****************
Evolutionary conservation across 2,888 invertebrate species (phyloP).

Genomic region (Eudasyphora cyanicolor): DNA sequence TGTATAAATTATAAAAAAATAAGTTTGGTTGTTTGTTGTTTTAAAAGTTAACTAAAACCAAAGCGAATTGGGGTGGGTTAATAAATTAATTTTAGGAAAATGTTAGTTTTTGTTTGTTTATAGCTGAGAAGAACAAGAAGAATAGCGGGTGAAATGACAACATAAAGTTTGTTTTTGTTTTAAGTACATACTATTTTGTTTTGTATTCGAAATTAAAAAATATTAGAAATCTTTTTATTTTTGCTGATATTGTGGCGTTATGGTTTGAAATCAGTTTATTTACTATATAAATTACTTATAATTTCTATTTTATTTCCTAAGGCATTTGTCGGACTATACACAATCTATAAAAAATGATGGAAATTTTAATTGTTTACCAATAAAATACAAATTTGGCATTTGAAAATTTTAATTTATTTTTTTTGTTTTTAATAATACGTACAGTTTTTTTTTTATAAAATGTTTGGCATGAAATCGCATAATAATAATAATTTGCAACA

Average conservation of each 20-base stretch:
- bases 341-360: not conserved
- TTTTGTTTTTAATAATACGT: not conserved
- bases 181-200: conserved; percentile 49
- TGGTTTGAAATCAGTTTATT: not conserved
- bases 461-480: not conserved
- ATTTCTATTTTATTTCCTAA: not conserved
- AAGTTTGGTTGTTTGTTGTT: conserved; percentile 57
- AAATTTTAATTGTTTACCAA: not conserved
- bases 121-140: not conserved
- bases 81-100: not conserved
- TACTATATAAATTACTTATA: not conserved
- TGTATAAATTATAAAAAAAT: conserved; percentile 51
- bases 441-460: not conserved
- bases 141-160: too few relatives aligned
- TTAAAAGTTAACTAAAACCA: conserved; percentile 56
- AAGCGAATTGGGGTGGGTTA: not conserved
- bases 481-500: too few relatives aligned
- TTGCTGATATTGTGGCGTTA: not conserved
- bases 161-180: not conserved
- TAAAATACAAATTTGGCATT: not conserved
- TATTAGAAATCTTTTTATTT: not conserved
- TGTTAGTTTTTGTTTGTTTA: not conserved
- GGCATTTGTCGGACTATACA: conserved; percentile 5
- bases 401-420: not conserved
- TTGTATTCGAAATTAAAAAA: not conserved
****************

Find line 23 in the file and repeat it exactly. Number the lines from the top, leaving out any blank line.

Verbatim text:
- TAAAATACAAATTTGGCATT: not conserved